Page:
On 3 September I spoke at length with a Munich resident, a professional in the corporate sector. He reported statistics showing that half of babies born in Germany have immigrant parents. The largest category consists of Eastern Europeans. I described the relatively large numbers of African and Muslim children I saw in Munich and on public transport, as already noted. He blamed Angela Merkel for her irresponsible promise to accept any Syrians who made it to Germany.

He also blamed Merkel for the energy crisis, specifically for the failure to diversify supply. He noted that the major decisions to adopt the euro and liberalise immigration were made without a vote. They were treated as administrative matters, not as transformative policies needing popular mandate. I described the same undemocratic process in Australia, notably the major political parties’ bipartisan avoidance of immigration as an election issue. The resident said that his brother was a police officer who reported that the relatively high rates of crime by some immigrant populations were well known.

Waiting for a train, I also struck up a conversation with an immigrant, and asked about his experience of German race relations. He explained that he preferred Berlin to Munich, because there weren’t so many Germans in Berlin. (Not too-few fellow ethnics, but too many Germans.)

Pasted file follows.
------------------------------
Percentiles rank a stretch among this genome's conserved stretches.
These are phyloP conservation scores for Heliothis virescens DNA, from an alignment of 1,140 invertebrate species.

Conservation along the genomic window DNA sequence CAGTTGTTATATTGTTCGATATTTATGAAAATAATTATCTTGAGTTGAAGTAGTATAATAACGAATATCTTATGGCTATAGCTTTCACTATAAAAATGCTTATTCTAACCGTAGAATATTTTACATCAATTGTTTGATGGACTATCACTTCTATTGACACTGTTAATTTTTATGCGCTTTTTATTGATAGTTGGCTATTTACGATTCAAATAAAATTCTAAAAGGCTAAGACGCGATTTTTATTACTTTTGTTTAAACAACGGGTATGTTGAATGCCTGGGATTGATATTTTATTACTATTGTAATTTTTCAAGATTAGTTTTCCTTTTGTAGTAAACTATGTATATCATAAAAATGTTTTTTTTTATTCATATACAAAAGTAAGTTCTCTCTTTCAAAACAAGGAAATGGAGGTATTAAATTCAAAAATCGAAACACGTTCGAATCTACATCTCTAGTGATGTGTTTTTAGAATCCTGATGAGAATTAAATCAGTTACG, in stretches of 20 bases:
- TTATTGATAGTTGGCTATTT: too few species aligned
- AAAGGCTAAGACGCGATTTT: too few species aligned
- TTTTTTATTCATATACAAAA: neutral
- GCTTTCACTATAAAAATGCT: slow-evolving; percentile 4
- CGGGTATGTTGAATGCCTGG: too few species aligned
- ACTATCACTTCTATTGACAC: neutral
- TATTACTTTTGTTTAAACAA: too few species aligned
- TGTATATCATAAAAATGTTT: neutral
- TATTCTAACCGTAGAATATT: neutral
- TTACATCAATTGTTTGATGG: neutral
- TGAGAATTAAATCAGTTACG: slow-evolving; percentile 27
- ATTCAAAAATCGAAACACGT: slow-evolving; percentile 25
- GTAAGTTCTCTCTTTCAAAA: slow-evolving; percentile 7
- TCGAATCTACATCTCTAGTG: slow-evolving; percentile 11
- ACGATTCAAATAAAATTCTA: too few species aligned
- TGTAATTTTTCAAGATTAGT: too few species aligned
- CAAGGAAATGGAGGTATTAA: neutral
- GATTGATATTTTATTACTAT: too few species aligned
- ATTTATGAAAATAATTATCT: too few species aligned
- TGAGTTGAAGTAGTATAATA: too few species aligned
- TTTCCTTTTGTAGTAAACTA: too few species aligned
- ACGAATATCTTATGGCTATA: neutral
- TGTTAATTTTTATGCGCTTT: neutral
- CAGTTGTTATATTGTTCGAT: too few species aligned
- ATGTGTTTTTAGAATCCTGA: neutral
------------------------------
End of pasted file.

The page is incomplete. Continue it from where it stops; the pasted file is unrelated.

Germany is still a robust white society. The negative impact of diversity is still to come in education and employment, though criminal acts and welfare cost are soaring. Identity politics is already picking up steam. The German mainstream media and education systems are in lock-step with pro-diversity policies. The patriotic party, the Alternative for Deutschland (AfD), is isolated in politics by other parties, the media and corporations, despite receiving 24% of the vote.